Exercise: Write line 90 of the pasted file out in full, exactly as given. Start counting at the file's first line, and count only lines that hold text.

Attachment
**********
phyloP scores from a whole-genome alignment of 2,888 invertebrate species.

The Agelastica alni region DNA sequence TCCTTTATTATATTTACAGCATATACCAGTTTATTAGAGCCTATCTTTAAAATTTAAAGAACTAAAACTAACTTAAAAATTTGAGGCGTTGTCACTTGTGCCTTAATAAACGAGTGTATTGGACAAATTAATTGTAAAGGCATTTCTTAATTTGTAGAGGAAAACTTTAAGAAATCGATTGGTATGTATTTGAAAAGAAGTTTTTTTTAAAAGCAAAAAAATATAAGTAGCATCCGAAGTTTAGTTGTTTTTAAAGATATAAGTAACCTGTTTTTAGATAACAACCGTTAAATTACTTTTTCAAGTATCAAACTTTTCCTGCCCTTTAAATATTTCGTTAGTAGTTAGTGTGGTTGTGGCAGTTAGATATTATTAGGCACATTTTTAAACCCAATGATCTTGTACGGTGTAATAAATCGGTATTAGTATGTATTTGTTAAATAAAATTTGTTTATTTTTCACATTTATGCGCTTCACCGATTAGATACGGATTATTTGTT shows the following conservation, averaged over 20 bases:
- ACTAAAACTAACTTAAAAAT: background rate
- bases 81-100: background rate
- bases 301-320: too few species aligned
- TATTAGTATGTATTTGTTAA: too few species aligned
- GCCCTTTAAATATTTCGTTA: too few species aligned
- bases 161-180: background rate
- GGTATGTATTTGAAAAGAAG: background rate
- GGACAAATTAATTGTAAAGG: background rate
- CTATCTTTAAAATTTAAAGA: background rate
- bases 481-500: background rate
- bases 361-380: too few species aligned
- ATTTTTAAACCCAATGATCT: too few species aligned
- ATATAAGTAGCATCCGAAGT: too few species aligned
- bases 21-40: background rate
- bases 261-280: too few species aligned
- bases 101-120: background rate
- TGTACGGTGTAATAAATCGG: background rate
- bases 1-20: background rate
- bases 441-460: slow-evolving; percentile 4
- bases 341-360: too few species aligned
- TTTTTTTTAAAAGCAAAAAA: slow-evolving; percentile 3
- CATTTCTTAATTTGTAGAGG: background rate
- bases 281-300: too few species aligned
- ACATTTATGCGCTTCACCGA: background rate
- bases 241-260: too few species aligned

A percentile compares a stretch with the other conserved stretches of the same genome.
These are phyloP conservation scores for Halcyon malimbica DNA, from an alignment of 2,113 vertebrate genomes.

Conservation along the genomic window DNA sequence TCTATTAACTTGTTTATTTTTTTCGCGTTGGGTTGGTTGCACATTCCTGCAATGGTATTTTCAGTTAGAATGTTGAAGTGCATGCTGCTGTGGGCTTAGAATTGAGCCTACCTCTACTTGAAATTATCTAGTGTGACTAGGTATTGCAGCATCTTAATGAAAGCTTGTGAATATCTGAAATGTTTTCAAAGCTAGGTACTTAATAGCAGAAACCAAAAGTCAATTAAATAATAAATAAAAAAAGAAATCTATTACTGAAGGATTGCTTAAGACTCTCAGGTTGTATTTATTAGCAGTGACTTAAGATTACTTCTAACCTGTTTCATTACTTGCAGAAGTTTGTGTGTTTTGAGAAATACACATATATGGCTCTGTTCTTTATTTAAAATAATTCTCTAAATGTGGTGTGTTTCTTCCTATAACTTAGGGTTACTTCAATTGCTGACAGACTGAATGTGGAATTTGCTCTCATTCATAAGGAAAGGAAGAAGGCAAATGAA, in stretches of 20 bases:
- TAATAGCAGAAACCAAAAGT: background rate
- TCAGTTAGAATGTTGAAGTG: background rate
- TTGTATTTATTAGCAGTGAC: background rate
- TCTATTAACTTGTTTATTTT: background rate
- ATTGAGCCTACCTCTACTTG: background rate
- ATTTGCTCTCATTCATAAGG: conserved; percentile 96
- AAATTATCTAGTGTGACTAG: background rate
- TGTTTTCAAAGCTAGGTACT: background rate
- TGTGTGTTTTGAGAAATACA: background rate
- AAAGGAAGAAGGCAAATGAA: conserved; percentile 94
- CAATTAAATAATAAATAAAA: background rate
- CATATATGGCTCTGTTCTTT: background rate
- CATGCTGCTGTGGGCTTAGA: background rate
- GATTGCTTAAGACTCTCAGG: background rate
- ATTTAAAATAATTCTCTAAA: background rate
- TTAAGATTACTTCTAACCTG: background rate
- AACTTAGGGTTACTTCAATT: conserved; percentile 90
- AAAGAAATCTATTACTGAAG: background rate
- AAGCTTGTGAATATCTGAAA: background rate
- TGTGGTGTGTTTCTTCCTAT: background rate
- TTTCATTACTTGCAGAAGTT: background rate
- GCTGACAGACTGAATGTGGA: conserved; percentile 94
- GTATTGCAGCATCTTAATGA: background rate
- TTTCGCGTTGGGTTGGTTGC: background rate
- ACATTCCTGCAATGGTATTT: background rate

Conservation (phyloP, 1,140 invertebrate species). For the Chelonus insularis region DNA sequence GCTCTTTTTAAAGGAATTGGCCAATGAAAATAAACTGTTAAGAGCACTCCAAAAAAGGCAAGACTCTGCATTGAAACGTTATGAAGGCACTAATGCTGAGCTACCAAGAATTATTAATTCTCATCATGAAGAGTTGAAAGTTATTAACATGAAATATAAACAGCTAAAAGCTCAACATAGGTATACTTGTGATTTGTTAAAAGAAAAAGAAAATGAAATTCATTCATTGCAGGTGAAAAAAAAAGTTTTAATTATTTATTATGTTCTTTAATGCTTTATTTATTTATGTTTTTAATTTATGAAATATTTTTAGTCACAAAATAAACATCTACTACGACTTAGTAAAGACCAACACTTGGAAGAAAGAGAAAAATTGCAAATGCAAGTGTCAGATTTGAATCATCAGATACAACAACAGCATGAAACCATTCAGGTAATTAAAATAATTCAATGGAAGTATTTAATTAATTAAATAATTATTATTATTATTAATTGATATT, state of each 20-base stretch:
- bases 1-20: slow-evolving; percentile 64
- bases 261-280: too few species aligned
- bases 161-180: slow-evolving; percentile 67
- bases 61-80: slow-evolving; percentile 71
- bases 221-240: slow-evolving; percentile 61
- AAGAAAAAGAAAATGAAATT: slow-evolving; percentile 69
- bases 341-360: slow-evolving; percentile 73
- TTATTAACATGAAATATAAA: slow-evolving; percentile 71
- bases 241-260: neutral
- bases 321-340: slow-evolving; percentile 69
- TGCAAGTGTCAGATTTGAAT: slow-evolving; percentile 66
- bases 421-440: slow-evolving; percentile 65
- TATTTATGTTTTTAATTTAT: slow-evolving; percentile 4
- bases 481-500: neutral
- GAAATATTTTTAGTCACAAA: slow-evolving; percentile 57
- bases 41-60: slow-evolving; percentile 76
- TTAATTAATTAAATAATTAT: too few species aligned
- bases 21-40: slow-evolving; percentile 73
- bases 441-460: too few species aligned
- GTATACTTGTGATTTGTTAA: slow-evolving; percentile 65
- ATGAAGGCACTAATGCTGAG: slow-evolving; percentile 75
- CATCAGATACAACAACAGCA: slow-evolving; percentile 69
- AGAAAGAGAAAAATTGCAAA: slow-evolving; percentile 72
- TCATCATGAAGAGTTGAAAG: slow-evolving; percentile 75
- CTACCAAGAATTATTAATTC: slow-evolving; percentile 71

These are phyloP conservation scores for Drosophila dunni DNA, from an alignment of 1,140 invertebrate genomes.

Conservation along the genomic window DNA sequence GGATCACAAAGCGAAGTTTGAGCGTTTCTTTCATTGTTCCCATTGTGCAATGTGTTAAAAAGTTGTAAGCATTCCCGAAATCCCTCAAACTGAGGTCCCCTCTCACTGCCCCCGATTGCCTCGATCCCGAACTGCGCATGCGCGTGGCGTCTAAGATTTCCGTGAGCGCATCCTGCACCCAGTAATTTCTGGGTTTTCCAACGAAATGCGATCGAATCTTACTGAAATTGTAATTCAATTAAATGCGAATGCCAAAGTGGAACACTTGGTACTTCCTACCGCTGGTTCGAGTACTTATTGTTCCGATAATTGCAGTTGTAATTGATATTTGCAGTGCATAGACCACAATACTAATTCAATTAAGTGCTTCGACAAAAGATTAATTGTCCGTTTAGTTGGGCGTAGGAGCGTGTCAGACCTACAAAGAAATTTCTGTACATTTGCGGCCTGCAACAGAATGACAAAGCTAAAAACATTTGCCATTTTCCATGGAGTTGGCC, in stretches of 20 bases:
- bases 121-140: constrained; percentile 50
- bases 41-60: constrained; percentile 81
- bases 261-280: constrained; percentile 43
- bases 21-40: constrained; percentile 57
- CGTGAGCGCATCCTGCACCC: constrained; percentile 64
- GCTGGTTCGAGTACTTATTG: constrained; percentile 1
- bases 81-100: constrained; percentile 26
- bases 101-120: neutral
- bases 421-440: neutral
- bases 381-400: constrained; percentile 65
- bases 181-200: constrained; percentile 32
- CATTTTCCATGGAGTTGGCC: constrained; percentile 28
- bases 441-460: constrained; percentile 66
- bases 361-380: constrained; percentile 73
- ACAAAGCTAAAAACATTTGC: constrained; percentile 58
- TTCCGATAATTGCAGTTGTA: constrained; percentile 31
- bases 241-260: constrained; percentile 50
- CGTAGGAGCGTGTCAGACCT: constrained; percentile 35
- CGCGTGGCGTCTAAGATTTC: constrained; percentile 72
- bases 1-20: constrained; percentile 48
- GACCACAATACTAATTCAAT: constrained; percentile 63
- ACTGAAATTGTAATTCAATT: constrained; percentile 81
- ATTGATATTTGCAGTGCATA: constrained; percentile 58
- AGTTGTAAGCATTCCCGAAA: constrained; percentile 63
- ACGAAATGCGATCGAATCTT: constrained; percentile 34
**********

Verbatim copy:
- bases 81-100: constrained; percentile 26